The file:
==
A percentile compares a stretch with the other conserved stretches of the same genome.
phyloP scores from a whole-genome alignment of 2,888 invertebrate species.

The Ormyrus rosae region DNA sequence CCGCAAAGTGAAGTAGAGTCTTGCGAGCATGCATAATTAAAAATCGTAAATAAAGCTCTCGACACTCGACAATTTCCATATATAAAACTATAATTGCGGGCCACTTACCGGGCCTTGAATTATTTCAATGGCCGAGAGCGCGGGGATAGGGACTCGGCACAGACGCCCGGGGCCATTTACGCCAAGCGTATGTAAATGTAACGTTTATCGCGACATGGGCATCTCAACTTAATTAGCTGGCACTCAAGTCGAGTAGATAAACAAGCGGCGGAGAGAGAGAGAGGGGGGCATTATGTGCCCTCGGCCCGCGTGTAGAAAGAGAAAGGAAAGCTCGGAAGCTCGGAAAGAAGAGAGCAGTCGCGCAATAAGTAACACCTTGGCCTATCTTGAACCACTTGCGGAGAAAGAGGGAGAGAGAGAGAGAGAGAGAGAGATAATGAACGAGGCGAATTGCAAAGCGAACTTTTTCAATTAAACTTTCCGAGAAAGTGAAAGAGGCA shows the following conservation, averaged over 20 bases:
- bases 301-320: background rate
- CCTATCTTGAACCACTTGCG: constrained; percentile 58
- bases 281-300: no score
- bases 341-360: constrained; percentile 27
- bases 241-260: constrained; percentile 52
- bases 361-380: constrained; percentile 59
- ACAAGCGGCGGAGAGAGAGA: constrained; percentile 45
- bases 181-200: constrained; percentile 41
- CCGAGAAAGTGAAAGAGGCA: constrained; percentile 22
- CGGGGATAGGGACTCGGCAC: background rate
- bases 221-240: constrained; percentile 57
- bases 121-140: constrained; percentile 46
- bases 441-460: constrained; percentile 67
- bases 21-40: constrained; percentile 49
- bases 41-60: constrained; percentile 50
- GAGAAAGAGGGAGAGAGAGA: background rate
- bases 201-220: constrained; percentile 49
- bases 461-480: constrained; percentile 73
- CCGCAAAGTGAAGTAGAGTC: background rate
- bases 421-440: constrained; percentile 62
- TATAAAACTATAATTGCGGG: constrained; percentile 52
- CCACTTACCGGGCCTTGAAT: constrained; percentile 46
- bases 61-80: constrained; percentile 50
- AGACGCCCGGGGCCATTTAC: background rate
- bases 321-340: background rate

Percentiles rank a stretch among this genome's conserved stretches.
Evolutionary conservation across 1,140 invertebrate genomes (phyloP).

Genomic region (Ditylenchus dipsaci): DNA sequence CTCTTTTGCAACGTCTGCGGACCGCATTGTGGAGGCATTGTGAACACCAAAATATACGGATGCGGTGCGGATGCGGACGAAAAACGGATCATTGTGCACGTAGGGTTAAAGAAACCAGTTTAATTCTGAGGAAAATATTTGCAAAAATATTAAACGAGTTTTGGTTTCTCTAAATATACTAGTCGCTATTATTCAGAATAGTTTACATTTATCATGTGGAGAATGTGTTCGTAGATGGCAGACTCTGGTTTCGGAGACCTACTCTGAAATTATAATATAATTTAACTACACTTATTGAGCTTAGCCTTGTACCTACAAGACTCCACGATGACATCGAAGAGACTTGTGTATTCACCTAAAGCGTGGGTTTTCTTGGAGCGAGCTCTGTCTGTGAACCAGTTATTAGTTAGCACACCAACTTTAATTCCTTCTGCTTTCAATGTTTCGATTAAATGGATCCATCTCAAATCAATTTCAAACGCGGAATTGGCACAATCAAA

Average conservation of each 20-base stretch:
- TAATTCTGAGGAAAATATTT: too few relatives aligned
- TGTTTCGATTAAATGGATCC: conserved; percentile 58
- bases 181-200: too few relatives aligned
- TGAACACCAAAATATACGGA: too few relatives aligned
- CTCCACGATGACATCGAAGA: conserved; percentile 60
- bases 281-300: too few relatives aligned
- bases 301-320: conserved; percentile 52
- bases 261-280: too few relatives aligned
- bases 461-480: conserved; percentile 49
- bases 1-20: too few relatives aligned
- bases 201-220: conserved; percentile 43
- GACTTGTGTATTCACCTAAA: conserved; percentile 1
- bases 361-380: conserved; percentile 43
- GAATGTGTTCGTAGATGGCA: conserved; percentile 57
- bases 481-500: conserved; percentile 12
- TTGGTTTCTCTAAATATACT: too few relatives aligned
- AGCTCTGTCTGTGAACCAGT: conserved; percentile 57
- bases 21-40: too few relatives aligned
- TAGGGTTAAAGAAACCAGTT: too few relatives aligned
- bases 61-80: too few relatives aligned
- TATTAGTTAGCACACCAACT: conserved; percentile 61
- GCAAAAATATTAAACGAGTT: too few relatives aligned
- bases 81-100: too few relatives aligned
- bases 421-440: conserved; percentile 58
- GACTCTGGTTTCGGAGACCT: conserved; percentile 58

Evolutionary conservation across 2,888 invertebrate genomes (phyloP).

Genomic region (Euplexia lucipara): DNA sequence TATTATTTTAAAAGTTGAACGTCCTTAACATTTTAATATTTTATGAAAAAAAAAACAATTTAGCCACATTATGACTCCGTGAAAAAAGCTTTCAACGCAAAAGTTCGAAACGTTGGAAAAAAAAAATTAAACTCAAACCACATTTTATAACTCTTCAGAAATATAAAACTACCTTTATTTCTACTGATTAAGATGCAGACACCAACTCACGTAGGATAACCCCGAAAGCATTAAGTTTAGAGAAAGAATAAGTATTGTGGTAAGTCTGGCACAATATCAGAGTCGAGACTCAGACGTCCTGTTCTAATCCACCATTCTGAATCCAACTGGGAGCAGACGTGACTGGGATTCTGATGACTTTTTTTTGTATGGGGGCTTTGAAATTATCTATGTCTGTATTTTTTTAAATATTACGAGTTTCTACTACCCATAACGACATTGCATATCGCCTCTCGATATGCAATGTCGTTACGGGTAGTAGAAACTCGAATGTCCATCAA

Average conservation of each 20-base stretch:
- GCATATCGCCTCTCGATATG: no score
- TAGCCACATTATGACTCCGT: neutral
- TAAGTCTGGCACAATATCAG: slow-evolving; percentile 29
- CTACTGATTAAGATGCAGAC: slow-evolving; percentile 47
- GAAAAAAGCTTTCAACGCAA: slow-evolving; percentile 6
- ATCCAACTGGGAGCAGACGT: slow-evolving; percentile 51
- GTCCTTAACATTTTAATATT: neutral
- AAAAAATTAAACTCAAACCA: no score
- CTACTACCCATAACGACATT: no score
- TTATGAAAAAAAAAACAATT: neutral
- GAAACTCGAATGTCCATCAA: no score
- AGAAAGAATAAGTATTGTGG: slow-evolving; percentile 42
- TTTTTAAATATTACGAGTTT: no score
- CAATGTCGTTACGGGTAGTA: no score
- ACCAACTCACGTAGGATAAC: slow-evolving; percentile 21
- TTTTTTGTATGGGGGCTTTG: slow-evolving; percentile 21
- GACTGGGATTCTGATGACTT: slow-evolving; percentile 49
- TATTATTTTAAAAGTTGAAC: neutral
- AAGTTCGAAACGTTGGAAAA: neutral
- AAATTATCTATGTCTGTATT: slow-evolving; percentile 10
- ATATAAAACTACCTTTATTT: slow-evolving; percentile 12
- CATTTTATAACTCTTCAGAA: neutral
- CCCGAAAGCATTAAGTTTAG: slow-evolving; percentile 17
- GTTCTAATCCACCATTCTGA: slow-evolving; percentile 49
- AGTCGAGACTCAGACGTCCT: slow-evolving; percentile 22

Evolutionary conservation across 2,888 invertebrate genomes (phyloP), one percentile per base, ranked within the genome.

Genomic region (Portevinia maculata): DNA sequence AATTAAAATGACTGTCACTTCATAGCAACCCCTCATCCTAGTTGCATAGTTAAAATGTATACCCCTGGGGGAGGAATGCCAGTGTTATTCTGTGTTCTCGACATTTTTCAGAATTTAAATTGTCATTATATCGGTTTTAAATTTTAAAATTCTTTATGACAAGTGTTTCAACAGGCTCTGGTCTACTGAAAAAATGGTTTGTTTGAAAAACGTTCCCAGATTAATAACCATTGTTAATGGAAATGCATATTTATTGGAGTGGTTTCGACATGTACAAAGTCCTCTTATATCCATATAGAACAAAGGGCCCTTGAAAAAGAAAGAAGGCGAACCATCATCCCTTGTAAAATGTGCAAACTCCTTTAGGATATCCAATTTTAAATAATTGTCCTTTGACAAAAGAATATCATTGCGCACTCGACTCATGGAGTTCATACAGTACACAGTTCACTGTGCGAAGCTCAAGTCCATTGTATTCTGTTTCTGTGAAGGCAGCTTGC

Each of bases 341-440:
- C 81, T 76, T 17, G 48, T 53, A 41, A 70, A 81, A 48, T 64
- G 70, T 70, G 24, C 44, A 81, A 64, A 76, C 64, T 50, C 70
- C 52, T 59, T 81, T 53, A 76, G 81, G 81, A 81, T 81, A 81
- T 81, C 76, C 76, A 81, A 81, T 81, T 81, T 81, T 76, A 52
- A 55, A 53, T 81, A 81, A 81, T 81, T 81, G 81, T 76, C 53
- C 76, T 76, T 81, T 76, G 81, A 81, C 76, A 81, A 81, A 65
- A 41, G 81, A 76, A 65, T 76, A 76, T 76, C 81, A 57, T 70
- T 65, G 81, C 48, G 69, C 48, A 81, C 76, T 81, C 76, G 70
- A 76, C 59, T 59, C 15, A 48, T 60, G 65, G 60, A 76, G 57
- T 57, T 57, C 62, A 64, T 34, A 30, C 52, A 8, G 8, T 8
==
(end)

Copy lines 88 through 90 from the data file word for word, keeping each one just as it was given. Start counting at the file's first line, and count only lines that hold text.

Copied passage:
Each of bases 341-440:
- C 81, T 76, T 17, G 48, T 53, A 41, A 70, A 81, A 48, T 64
- G 70, T 70, G 24, C 44, A 81, A 64, A 76, C 64, T 50, C 70